Elaine M. Smith, top of her class in her second year at UMKC, is editor-in-chief of the UMKC Law Review and a staff member of The Urban Lawyer. Her budding law career comes on top of an eight-year career as a senior project manager for H&R Block.
What are some of your proudest career accomplishments? As editor-in-chief of the law review I have worked to raise the visibility and prestige of the law review by soliciting donations for new office furniture and to award staff members for their editing work. I have also established a framework to increase the awareness and visibility of the online presence of the law review and the online De Jure Journal.
As a student returning to law school I have successfully earned top grades in many of my classes while maintaining my responsibilities at home with my family and working part-time. I was also published in two of the law journals at UMKC.
My favorite writing assignment came from a winter clerkship with the Honorable Jalilah Otto. I drafted a chapter on grand juries and indictments for a bench book.
What inspired you to get involved in the justice system? When I was in high school I was drawn to the law because I was acutely aware of how important the law was to everyday life. I am pursuing a career in the law because it promises to challenge me and forces me to learn every day. I also enjoy the idea of solving problems with creative solutions, something I did in my previous career.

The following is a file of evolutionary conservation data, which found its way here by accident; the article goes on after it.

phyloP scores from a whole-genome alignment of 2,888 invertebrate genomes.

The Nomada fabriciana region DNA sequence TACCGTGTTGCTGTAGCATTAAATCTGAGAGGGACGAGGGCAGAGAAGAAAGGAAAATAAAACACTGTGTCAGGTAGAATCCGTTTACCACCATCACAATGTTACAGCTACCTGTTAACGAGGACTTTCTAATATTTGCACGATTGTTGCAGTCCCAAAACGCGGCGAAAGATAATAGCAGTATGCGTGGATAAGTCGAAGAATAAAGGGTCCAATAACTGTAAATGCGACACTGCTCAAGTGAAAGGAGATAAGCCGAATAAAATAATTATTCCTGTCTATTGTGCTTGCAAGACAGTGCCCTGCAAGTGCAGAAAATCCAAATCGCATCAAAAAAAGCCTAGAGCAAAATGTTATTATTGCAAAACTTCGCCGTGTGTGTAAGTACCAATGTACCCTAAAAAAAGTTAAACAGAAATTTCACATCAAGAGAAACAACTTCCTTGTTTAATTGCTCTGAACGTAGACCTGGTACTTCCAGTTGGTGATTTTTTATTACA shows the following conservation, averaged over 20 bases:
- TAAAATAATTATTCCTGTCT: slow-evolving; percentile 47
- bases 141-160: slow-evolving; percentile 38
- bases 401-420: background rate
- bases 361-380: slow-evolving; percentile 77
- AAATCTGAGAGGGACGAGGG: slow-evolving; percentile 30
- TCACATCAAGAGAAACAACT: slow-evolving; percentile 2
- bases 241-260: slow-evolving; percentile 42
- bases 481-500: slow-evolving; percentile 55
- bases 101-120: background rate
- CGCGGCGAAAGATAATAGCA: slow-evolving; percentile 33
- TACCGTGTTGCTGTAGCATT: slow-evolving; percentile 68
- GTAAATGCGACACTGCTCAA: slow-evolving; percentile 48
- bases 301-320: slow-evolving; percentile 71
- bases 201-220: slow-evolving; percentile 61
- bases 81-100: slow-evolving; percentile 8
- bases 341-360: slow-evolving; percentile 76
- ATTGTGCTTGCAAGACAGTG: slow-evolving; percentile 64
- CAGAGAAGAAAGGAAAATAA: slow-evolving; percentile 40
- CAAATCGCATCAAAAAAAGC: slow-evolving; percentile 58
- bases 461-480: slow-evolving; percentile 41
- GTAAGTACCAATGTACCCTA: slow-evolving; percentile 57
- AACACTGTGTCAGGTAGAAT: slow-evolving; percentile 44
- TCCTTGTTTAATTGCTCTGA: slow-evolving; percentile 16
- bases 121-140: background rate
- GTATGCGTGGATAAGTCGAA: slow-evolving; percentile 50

What is something that would surprise people about you? I grew up in my professional life as a computer programmer. I majored in computer management systems in college and absolutely loved programming. For fun I enjoy horseback riding, working in my garden and cooking.
What is the best advice you’ve ever given or received? The best advice I have ever received is “that it will all work out.” I’ve tried to keep that in mind in everything I do. There are so many unexpected challenges in life, school, and at work I’ve learned it wastes a lot of energy trying to plan for all of them. Going with the flow helps me enjoy the journey, which can be more rewarding than the ultimate destination.
When you were growing up, what did you want to be? I don’t remember having any lofty career aspirations as a child. In fact I remember the summer between high school and college thumbing through my college’s course catalog trying to pick a major. I have always been interested in so many things that it was hard to choose. I’ve been fortunate that through my life I have had the opportunity to pursue all of those interests.